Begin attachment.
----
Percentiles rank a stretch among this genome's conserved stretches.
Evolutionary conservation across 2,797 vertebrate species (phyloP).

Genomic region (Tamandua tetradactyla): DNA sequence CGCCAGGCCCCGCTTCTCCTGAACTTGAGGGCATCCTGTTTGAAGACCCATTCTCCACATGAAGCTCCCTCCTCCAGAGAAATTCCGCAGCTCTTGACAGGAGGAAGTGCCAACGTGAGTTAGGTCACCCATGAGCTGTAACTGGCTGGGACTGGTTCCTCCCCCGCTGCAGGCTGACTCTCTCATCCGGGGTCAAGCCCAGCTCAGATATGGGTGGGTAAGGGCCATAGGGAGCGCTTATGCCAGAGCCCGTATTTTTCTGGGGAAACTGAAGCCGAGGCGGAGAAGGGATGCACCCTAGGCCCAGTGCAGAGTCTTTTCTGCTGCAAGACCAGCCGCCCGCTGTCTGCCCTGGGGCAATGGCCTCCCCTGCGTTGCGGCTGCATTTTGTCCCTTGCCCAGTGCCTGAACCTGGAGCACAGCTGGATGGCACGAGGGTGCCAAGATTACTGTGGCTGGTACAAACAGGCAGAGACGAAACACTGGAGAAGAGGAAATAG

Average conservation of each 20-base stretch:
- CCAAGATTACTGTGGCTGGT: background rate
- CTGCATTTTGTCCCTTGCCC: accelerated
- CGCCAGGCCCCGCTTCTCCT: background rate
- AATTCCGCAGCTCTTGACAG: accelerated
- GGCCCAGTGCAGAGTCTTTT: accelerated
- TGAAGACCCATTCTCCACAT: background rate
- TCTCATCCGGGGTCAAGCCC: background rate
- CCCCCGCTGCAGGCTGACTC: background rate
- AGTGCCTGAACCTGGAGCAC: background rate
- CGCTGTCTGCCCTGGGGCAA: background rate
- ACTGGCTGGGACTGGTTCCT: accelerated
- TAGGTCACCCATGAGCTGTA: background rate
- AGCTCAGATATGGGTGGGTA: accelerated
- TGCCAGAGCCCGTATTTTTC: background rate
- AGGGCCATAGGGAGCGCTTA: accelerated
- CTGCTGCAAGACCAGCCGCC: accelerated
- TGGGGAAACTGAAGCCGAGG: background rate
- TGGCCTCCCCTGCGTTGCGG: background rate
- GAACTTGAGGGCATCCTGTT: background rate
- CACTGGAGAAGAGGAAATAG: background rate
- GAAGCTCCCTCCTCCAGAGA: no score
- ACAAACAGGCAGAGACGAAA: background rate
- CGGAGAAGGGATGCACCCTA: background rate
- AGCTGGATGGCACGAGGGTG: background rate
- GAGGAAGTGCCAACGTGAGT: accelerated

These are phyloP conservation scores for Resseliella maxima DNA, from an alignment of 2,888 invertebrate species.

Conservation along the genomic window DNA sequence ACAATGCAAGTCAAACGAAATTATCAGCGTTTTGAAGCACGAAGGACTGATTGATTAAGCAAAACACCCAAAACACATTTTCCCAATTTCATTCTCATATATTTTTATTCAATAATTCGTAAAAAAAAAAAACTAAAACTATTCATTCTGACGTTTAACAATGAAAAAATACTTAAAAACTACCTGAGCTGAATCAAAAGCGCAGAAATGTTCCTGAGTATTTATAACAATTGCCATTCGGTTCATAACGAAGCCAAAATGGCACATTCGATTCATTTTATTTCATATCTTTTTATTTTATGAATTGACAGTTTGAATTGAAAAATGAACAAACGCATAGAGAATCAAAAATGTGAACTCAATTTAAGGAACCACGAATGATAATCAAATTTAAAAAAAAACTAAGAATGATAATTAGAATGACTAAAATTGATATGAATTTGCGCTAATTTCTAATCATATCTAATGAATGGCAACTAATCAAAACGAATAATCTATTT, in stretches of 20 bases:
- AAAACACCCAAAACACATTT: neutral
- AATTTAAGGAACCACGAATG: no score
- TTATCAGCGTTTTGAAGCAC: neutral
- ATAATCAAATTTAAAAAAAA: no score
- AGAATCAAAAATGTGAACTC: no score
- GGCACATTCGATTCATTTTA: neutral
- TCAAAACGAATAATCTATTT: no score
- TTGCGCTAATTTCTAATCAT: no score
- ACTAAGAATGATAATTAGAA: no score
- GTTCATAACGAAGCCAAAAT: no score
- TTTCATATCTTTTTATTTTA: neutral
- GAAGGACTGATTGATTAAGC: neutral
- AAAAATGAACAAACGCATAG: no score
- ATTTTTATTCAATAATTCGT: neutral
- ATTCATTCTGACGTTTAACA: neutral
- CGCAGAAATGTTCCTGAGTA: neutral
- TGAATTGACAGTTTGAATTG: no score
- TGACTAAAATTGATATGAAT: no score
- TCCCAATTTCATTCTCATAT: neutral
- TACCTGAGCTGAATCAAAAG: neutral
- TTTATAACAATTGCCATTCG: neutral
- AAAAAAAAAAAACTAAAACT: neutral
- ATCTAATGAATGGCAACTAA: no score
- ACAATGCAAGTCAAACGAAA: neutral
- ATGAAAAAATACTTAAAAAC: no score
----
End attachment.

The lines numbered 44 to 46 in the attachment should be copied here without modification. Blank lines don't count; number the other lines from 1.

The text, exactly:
- AAAAATGAACAAACGCATAG: no score
- ATTTTTATTCAATAATTCGT: neutral
- ATTCATTCTGACGTTTAACA: neutral